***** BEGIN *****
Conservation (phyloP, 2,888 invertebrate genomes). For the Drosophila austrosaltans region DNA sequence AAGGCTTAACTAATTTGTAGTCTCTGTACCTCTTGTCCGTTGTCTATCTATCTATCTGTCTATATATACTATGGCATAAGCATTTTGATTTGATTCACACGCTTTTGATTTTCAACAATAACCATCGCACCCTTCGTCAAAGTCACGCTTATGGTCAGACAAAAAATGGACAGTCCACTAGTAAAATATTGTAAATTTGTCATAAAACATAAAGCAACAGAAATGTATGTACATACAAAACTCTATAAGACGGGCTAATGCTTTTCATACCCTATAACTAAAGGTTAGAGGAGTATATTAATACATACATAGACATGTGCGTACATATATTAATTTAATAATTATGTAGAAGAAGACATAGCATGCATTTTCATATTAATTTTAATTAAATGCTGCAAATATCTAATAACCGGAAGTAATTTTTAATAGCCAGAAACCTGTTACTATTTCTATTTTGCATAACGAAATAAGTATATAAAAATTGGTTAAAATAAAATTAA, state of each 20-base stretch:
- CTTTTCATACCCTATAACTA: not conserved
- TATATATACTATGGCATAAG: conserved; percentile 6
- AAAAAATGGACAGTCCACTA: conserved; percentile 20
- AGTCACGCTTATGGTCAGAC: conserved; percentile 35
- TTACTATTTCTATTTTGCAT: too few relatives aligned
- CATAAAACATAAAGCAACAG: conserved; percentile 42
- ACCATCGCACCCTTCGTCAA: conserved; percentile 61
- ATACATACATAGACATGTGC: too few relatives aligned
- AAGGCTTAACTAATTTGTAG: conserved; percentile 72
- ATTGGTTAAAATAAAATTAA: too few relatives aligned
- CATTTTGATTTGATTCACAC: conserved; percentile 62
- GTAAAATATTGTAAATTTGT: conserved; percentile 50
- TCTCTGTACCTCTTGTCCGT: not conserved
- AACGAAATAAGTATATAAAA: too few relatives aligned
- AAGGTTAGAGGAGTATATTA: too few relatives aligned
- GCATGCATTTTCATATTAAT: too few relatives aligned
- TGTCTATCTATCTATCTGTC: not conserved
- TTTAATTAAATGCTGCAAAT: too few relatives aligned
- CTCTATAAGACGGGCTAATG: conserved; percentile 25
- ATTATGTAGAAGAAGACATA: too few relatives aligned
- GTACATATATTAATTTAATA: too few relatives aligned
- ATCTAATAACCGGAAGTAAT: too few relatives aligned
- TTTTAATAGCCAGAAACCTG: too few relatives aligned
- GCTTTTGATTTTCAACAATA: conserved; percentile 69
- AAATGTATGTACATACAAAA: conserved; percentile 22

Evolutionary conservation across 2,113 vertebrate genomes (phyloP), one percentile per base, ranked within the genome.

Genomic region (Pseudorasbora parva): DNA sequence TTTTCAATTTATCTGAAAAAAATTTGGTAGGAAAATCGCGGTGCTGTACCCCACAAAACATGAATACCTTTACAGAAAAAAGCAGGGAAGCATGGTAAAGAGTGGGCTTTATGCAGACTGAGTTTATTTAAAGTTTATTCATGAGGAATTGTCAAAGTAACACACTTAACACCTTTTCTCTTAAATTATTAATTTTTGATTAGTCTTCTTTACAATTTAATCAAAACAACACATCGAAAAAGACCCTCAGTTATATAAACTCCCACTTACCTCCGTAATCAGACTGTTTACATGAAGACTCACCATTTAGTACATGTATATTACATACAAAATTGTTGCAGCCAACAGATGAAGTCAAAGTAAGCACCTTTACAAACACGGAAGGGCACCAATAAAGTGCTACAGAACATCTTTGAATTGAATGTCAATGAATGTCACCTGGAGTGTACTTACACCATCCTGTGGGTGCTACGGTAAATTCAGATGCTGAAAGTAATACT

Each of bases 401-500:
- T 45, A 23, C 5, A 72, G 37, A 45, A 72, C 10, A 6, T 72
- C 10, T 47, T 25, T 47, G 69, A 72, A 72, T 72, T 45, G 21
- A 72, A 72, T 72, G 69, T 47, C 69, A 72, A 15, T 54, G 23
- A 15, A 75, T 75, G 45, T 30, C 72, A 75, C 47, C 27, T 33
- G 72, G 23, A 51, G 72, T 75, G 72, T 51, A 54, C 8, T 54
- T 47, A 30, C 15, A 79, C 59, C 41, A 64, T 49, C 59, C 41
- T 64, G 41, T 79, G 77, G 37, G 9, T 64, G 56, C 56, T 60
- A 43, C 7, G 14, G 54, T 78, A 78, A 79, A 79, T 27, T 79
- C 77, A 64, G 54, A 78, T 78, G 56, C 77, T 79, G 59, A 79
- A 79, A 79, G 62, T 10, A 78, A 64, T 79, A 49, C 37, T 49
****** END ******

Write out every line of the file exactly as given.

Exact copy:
Conservation (phyloP, 2,888 invertebrate genomes). For the Drosophila austrosaltans region DNA sequence AAGGCTTAACTAATTTGTAGTCTCTGTACCTCTTGTCCGTTGTCTATCTATCTATCTGTCTATATATACTATGGCATAAGCATTTTGATTTGATTCACACGCTTTTGATTTTCAACAATAACCATCGCACCCTTCGTCAAAGTCACGCTTATGGTCAGACAAAAAATGGACAGTCCACTAGTAAAATATTGTAAATTTGTCATAAAACATAAAGCAACAGAAATGTATGTACATACAAAACTCTATAAGACGGGCTAATGCTTTTCATACCCTATAACTAAAGGTTAGAGGAGTATATTAATACATACATAGACATGTGCGTACATATATTAATTTAATAATTATGTAGAAGAAGACATAGCATGCATTTTCATATTAATTTTAATTAAATGCTGCAAATATCTAATAACCGGAAGTAATTTTTAATAGCCAGAAACCTGTTACTATTTCTATTTTGCATAACGAAATAAGTATATAAAAATTGGTTAAAATAAAATTAA, state of each 20-base stretch:
- CTTTTCATACCCTATAACTA: not conserved
- TATATATACTATGGCATAAG: conserved; percentile 6
- AAAAAATGGACAGTCCACTA: conserved; percentile 20
- AGTCACGCTTATGGTCAGAC: conserved; percentile 35
- TTACTATTTCTATTTTGCAT: too few relatives aligned
- CATAAAACATAAAGCAACAG: conserved; percentile 42
- ACCATCGCACCCTTCGTCAA: conserved; percentile 61
- ATACATACATAGACATGTGC: too few relatives aligned
- AAGGCTTAACTAATTTGTAG: conserved; percentile 72
- ATTGGTTAAAATAAAATTAA: too few relatives aligned
- CATTTTGATTTGATTCACAC: conserved; percentile 62
- GTAAAATATTGTAAATTTGT: conserved; percentile 50
- TCTCTGTACCTCTTGTCCGT: not conserved
- AACGAAATAAGTATATAAAA: too few relatives aligned
- AAGGTTAGAGGAGTATATTA: too few relatives aligned
- GCATGCATTTTCATATTAAT: too few relatives aligned
- TGTCTATCTATCTATCTGTC: not conserved
- TTTAATTAAATGCTGCAAAT: too few relatives aligned
- CTCTATAAGACGGGCTAATG: conserved; percentile 25
- ATTATGTAGAAGAAGACATA: too few relatives aligned
- GTACATATATTAATTTAATA: too few relatives aligned
- ATCTAATAACCGGAAGTAAT: too few relatives aligned
- TTTTAATAGCCAGAAACCTG: too few relatives aligned
- GCTTTTGATTTTCAACAATA: conserved; percentile 69
- AAATGTATGTACATACAAAA: conserved; percentile 22

Evolutionary conservation across 2,113 vertebrate genomes (phyloP), one percentile per base, ranked within the genome.

Genomic region (Pseudorasbora parva): DNA sequence TTTTCAATTTATCTGAAAAAAATTTGGTAGGAAAATCGCGGTGCTGTACCCCACAAAACATGAATACCTTTACAGAAAAAAGCAGGGAAGCATGGTAAAGAGTGGGCTTTATGCAGACTGAGTTTATTTAAAGTTTATTCATGAGGAATTGTCAAAGTAACACACTTAACACCTTTTCTCTTAAATTATTAATTTTTGATTAGTCTTCTTTACAATTTAATCAAAACAACACATCGAAAAAGACCCTCAGTTATATAAACTCCCACTTACCTCCGTAATCAGACTGTTTACATGAAGACTCACCATTTAGTACATGTATATTACATACAAAATTGTTGCAGCCAACAGATGAAGTCAAAGTAAGCACCTTTACAAACACGGAAGGGCACCAATAAAGTGCTACAGAACATCTTTGAATTGAATGTCAATGAATGTCACCTGGAGTGTACTTACACCATCCTGTGGGTGCTACGGTAAATTCAGATGCTGAAAGTAATACT

Each of bases 401-500:
- T 45, A 23, C 5, A 72, G 37, A 45, A 72, C 10, A 6, T 72
- C 10, T 47, T 25, T 47, G 69, A 72, A 72, T 72, T 45, G 21
- A 72, A 72, T 72, G 69, T 47, C 69, A 72, A 15, T 54, G 23
- A 15, A 75, T 75, G 45, T 30, C 72, A 75, C 47, C 27, T 33
- G 72, G 23, A 51, G 72, T 75, G 72, T 51, A 54, C 8, T 54
- T 47, A 30, C 15, A 79, C 59, C 41, A 64, T 49, C 59, C 41
- T 64, G 41, T 79, G 77, G 37, G 9, T 64, G 56, C 56, T 60
- A 43, C 7, G 14, G 54, T 78, A 78, A 79, A 79, T 27, T 79
- C 77, A 64, G 54, A 78, T 78, G 56, C 77, T 79, G 59, A 79
- A 79, A 79, G 62, T 10, A 78, A 64, T 79, A 49, C 37, T 49